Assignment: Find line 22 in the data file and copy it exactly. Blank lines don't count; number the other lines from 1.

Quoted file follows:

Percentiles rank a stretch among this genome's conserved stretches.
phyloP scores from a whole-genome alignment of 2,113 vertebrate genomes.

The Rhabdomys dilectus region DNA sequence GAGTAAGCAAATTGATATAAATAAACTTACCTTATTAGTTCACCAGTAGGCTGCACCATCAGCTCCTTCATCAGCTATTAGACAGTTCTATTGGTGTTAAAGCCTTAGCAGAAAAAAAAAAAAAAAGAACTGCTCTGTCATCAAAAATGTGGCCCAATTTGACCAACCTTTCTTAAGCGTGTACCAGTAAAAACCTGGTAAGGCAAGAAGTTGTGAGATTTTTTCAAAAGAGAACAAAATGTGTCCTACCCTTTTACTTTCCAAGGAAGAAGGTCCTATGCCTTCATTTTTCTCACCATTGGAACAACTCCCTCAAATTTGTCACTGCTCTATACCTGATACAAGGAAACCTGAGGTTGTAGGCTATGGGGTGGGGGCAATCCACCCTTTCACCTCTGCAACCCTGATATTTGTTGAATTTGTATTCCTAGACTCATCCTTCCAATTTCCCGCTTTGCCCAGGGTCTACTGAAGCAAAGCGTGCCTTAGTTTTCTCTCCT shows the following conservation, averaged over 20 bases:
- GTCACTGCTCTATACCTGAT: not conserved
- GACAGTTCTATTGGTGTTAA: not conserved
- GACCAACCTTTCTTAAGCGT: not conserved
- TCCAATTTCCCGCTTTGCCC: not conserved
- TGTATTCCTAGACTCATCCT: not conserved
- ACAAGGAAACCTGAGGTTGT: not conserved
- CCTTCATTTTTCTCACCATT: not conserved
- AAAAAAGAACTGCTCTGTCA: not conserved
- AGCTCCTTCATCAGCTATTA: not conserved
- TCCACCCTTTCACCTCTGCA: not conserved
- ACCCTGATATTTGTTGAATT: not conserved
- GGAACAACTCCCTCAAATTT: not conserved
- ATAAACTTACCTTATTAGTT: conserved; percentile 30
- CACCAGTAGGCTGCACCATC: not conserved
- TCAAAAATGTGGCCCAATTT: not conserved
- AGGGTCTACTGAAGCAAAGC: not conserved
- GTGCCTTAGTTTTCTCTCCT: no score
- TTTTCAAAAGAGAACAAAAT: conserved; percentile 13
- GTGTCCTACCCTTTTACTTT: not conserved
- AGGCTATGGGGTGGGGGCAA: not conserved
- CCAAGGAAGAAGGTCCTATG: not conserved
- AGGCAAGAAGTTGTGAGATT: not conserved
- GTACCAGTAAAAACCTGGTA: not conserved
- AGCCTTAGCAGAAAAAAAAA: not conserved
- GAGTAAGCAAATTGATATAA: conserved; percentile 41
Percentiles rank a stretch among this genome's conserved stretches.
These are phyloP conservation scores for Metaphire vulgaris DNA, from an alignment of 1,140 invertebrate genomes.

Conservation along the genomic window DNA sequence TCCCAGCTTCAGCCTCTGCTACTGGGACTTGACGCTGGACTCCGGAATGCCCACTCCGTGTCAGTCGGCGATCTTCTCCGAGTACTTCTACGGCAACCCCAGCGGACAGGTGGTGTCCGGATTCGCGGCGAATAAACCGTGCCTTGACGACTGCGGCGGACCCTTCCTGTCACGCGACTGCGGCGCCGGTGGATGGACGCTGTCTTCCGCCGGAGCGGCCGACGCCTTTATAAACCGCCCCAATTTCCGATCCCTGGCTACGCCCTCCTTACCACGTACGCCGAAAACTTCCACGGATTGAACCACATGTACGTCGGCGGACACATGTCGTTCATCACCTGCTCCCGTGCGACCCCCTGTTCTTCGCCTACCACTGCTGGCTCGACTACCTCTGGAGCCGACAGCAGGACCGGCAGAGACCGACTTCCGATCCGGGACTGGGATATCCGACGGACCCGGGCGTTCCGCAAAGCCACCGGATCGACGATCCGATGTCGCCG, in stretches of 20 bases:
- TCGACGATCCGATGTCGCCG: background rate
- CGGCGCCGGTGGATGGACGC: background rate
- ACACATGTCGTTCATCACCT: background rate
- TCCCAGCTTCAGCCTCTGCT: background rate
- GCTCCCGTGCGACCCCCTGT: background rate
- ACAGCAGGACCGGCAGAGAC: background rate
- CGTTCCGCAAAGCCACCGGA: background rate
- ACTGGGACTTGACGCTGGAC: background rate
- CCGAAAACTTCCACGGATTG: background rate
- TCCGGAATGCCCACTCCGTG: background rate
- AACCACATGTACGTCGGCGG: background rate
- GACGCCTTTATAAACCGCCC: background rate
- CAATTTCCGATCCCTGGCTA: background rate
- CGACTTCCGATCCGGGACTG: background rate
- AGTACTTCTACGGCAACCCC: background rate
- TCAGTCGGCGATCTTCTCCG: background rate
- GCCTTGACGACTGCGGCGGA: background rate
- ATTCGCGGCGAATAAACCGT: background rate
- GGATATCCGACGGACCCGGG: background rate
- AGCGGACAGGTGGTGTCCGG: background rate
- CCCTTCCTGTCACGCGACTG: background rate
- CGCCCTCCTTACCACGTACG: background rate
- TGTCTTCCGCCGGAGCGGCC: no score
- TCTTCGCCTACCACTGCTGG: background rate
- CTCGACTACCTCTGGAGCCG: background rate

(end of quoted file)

- GTGTCCTACCCTTTTACTTT: not conserved